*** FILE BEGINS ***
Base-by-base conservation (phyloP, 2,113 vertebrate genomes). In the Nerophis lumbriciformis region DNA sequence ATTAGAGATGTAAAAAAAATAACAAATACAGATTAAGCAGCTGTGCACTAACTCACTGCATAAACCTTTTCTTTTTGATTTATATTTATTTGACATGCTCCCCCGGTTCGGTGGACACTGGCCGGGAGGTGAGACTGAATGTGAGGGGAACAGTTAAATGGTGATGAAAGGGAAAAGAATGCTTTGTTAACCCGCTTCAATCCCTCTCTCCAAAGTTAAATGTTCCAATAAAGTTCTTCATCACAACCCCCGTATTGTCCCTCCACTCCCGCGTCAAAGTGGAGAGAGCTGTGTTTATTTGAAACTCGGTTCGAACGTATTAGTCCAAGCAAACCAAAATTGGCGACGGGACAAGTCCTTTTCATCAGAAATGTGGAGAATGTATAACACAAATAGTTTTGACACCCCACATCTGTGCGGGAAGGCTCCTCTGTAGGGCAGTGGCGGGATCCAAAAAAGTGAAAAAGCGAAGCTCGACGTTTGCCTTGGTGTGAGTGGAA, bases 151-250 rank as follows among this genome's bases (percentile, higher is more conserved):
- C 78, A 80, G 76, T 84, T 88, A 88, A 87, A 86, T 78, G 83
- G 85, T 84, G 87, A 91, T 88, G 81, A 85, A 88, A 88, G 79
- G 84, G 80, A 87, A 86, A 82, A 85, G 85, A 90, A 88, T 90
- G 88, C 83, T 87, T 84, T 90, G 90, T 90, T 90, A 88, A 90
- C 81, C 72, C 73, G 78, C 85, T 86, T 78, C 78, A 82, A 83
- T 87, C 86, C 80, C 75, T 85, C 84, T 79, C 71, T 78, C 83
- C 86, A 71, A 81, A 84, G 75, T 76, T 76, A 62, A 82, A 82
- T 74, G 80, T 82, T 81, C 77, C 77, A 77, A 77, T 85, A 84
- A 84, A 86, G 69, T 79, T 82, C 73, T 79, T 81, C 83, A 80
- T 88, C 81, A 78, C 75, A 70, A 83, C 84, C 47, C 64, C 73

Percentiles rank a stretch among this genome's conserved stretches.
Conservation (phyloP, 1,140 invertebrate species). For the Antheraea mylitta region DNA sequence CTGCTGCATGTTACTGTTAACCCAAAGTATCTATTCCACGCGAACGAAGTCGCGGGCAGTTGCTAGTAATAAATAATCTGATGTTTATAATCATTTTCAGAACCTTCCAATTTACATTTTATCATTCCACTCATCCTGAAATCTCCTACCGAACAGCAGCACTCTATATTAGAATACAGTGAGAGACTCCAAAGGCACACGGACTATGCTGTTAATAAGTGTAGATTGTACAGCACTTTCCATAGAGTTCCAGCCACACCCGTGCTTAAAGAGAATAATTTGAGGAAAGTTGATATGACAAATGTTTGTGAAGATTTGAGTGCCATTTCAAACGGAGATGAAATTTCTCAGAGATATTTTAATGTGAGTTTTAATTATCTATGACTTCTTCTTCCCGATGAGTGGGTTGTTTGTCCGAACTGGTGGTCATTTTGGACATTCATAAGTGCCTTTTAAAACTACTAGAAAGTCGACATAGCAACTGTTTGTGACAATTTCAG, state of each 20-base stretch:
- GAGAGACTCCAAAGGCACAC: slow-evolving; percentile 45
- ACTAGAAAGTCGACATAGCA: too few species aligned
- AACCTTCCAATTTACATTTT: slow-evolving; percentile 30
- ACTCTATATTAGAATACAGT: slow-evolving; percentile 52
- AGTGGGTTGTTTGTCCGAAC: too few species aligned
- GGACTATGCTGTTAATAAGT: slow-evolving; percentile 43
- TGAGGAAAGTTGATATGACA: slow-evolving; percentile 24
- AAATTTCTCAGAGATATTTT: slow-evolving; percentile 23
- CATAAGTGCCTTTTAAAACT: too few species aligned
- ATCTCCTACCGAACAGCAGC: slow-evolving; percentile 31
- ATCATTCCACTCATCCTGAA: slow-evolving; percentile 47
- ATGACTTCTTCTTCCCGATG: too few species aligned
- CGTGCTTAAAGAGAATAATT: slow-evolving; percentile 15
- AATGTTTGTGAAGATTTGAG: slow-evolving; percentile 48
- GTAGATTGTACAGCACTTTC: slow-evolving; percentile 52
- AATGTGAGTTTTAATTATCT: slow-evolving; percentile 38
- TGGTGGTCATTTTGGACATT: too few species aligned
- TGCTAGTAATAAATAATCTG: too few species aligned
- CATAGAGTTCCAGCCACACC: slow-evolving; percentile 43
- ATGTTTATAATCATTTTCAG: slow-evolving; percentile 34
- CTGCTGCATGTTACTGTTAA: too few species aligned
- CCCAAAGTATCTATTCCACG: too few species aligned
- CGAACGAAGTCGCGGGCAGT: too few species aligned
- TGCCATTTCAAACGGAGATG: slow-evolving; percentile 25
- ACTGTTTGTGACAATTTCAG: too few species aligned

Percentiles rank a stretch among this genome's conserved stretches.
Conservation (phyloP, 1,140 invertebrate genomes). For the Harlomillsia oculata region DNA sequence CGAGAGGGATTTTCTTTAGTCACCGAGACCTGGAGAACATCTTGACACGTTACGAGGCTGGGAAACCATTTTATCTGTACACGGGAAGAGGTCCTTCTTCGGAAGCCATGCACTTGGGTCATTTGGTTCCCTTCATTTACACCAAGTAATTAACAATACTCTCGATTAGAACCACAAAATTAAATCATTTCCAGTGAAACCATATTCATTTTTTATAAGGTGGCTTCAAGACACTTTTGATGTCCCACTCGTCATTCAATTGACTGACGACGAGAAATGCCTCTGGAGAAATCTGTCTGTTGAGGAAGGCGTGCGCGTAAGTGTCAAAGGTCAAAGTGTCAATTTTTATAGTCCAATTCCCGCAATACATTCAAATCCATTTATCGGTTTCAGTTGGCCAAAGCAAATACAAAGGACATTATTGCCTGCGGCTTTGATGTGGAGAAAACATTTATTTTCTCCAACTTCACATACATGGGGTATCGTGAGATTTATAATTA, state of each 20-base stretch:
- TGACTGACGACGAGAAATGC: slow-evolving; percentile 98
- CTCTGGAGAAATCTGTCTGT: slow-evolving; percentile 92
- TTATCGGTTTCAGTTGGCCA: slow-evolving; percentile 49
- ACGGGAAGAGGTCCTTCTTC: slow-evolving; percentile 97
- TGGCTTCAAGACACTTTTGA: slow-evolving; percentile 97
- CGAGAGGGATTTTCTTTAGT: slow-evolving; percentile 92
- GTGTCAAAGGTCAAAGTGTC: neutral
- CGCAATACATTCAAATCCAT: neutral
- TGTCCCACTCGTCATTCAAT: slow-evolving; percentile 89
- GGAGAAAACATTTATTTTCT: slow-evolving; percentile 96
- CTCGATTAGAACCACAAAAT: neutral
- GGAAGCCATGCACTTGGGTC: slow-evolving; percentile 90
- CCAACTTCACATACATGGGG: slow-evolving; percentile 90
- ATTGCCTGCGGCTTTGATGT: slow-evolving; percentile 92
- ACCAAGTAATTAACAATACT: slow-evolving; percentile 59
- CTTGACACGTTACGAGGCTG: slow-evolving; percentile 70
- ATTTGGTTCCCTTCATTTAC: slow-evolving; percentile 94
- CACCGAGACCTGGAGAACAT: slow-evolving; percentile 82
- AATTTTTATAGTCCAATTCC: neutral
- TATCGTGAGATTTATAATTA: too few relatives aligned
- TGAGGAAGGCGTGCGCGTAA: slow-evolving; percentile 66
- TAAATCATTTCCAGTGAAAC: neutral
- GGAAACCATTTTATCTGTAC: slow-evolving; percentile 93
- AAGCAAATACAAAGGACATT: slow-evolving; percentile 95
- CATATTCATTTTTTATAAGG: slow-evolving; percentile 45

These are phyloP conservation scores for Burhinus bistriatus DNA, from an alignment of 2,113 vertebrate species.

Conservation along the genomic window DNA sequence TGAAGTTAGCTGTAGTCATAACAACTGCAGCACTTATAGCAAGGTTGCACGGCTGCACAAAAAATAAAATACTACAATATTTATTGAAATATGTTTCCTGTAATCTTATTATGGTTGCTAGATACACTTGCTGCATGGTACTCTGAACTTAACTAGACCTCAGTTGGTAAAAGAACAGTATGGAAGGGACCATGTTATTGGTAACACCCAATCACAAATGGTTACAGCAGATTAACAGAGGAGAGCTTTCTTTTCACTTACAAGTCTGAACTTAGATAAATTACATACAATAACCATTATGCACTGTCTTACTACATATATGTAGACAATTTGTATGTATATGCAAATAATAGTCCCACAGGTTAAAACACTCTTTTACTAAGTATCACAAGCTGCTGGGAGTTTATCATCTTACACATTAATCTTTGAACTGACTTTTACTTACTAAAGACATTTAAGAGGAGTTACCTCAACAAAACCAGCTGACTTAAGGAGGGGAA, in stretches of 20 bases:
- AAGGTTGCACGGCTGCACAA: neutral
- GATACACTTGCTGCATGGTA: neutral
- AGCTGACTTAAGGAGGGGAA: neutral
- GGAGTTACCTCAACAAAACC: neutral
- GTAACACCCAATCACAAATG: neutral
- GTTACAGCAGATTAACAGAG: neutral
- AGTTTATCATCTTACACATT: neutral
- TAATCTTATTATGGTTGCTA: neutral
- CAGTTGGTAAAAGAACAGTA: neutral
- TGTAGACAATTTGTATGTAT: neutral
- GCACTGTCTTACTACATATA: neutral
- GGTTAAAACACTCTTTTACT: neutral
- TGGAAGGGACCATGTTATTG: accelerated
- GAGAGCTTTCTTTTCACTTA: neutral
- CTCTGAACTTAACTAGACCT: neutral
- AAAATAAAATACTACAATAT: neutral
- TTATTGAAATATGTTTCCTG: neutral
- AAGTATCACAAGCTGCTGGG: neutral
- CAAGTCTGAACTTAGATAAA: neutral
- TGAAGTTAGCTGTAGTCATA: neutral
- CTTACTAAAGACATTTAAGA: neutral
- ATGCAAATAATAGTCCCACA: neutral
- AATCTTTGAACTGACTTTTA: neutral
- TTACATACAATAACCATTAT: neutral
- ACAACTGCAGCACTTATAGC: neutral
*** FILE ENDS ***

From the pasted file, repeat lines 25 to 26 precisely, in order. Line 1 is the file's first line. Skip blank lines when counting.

- ATGACTTCTTCTTCCCGATG: too few species aligned
- CGTGCTTAAAGAGAATAATT: slow-evolving; percentile 15